[JURIST] A judge for the US District Court for the Northern District of California [official website] granted summary judgment [opinion, PDF] Monday in favor of the government in CCR v. Obama [case materials], ruling that the Center for Constitutional Rights (CCR) [advocacy website] lacked standing to challenge the legality of information obtained by Bush-era warrantless surveillance programs [JURIST news archive]. CCR argued that the Terrorist Surveillance Program (TSP) and Protect America Act (POA) [S 1927 materials], which allowed the National Security Agency (NSA) [official website] to wiretap suspected terrorists without a warrant, chilled the CCR's ability to speak freely with its clients and probably intercepted communications that were subject to the attorney-client privilege. Judge Vaughn Walker, noting that the TSP was discontinued in 2007 and the POA expired in 2008 [JURIST report], ruled that CCR lacked standing to challenge the programs since it could not show its communications had actually been intercepted as required to state a claim under the Foreign Intelligence Surveillance Act (FISA) [text] or that it had suffered any harm. Walker explained: "In short, plaintiffs have not shown that they personally have suffered some actual or threatened injury as a result of the putatively illegal conduct, especially in light of the clear precedent requiring that the allegations of future injury be particular and concrete. Plaintiffs have therefore failed to establish standing for their First Amendment claim" [citations omitted]. CCR Senior Attorney Shayan Kadidal expressed displeasure with the ruling, saying [press release], "It is astonishing that President Obama's administration continues to fight to hold on to the fruits of a patently illegal surveillance program, even where that surveillance was directed at attorneys engaged in suing the government."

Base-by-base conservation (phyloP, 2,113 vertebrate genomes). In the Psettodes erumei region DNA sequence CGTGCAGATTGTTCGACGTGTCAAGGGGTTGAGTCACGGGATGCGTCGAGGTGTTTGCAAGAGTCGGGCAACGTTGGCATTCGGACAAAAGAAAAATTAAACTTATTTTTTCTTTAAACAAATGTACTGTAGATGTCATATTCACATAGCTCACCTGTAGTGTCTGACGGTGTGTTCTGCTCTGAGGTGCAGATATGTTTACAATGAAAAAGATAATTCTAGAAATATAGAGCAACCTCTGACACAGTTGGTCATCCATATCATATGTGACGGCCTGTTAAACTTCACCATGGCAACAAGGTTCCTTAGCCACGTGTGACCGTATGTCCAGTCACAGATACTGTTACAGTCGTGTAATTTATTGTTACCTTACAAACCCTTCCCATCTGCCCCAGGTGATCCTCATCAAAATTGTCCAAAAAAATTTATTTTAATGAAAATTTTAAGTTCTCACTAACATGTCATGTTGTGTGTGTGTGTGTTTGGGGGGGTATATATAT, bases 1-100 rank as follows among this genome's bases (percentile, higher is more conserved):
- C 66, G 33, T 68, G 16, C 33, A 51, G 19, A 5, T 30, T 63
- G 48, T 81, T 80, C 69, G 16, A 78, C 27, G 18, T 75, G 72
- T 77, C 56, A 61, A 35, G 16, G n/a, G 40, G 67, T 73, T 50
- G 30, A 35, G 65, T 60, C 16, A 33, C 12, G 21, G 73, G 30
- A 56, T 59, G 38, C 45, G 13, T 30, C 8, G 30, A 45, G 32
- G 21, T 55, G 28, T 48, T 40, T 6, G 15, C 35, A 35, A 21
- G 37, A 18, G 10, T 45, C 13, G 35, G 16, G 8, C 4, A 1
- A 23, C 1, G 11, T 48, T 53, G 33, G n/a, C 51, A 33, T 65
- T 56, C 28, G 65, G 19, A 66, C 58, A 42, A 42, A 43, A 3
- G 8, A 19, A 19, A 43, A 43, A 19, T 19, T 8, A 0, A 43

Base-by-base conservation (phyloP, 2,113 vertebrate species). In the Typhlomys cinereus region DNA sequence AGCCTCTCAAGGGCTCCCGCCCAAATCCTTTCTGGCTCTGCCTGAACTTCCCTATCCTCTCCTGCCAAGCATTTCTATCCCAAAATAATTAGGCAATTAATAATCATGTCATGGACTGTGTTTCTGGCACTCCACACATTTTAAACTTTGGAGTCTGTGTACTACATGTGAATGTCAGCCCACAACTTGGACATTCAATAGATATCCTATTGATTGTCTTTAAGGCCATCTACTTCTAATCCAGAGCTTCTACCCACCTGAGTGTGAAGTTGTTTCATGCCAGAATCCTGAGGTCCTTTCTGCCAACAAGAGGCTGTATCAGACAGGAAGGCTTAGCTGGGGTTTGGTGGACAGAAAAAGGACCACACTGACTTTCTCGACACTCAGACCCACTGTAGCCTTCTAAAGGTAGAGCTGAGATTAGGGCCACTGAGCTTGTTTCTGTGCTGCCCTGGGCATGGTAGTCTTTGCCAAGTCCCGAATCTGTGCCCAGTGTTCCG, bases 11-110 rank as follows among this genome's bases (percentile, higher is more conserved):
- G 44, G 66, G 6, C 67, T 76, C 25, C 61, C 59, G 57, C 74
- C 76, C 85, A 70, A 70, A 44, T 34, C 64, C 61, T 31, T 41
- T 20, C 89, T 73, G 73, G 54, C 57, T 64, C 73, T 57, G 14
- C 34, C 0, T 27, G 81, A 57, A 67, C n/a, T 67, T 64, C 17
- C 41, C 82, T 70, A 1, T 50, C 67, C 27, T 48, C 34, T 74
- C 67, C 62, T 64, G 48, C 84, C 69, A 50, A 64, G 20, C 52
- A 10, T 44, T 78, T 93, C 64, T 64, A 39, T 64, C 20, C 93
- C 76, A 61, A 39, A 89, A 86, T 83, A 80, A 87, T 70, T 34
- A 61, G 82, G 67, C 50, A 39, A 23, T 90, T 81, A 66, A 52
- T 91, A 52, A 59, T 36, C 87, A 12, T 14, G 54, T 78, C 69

In October, the Supreme Court denied certiorari [JURIST report] in a case brought on behalf of CCR lawyers who sought to learn under the Freedom of Information Act (FOIA) whether the NSA had recorded their conversations with clients detained at Guantanamo Bay [JURIST news archive]. The petition for certiorari followed a 2009 decision [JURIST report] by the US Court of Appeals for the Second Circuit [official website] that a FOIA exception allows the NSA and Department of Justice (DOJ) [official website] to withhold information or confirmation of the existence of information obtained by an intelligence program. In 2009, former DOJ attorney John Yoo defended the use of warrantless wiretaps, saying laws preventing them were outdated and contributed to the government's inability to prevent the 9/11 terrorist attacks. In April 2009, the DOJ announced that it had limited [JURIST report] the NSA's electronic surveillance after finding the NSA had committed privacy violations, but maintained that the information being received was still important.